Tribeca Will Have Fun. for Two (Maybe Three) Nights

The pop rock trio Fun. is the first headliner to be announced for a summer concert series on Pier 26.

Feb. 11, 2013

This summer, Tribeca may be having even more Fun.

The pop rock trio Fun. is scheduled to perform for two nights, not one as first announced, on Tribeca's Pier 26, near Hubert Street. And that could go to a third night, said Hudson River Park Trust president Madelyn Wils.

"Normally, we'll not have more than two concerts a week," Wils said of the upcoming concert series on the pier. "We were just asked today whether we could book a third one for Fun. We'd like to do that. So, three nights of Fun."

Wils spoke to Community Board 1's Tribeca Committee on Monday, the day after the popular group walked away with Song of the Year ("We Are Young") and Best New Artist at the Grammy Awards.

The Trust, in partnership with concert promoter Bowery Presents, is bringing Fun. to Pier 26 on July 23 and 24.

"We're kind of thrilled because we ended up headlining with a Grammy award winner," Wils told the committee. "Actually I didn't know their music until I watched the Grammys last night."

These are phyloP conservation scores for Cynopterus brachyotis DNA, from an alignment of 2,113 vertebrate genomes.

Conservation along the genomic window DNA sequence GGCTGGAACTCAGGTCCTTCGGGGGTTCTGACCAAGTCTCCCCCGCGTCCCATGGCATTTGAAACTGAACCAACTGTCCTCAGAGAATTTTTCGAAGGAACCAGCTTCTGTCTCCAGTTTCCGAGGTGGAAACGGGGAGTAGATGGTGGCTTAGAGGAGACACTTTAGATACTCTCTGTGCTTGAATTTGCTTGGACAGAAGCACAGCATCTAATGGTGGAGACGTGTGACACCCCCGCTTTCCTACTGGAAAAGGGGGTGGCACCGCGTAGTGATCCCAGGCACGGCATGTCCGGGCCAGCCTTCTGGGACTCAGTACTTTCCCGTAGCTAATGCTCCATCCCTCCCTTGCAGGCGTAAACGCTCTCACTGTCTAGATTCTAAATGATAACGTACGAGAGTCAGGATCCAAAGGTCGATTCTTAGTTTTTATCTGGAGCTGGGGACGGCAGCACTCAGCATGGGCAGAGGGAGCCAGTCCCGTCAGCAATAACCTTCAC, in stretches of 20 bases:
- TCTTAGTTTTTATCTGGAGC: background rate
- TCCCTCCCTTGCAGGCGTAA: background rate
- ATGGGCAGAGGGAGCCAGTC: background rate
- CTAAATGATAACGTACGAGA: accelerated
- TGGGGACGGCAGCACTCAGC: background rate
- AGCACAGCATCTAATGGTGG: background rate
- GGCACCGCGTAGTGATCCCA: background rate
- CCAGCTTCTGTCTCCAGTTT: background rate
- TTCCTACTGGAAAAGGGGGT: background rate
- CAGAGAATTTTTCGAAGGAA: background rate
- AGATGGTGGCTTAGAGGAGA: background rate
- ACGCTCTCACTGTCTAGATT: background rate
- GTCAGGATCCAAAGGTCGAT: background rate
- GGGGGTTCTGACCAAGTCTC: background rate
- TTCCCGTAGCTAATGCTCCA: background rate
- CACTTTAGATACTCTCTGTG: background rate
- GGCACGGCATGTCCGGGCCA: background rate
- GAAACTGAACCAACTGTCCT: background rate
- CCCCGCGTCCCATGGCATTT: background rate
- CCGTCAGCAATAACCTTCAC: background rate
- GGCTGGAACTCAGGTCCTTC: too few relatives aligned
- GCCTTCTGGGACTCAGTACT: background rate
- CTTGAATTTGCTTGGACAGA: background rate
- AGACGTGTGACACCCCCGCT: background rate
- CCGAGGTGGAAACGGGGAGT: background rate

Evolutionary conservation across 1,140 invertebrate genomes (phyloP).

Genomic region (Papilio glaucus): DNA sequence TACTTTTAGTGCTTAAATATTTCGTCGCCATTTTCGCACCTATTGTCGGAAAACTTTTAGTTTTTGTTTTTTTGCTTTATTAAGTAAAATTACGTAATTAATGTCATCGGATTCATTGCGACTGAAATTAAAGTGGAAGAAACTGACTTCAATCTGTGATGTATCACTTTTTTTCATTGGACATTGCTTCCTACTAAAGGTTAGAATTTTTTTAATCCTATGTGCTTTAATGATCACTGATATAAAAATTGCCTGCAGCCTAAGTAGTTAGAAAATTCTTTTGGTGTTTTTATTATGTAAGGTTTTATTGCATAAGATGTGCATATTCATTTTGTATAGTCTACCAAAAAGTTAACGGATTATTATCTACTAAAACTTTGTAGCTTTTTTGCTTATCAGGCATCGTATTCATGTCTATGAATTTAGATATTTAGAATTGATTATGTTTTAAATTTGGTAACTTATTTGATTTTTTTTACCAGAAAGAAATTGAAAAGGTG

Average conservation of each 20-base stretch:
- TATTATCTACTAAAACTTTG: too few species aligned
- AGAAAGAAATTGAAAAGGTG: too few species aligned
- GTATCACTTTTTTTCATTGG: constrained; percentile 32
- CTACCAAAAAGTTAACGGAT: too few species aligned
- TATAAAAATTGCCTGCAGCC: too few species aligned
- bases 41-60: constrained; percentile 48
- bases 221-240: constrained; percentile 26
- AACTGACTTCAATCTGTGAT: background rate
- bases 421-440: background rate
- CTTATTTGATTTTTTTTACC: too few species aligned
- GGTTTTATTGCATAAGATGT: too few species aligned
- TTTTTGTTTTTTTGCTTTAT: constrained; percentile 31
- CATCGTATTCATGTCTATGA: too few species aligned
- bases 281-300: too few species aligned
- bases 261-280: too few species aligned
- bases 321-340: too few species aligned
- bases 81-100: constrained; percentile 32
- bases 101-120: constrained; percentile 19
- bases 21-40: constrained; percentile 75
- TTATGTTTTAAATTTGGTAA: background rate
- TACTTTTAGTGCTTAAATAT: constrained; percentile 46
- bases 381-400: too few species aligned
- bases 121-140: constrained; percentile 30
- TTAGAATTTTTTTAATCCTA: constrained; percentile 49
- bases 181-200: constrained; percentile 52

Wils said that eight concerts will be coming to the 5,000-capacity pier, "unless they get somebody really hot." Pier 26 is largely a long, undeveloped slab of concrete with a boathouse and restaurant under construction on the eastern end.

Other acts have yet to be announced for the Pier 26 concert series, but Wils said the Trust will be "sensitive" about which ones they choose.

"We approve all the artists, we're not going to be doing any electric artists. I have nothing against hip hop but we're not looking at that either," she said. "We're looking at more of a pop type of a culture."

Doors will open at 5:30 p.m., with concerts starting at 7. "The pier," Wils said, "has to be cleared off by 10." Tickets are $42.50.

Wils called her presentation about the concerts a "preliminary meeting" with the committee and said she would be returning with details on plans for security, sanitation and traffic. Concerts with attendance in the thousands, she noted, is nothing new for the Trust.

"We're used to doing all that,"  she said.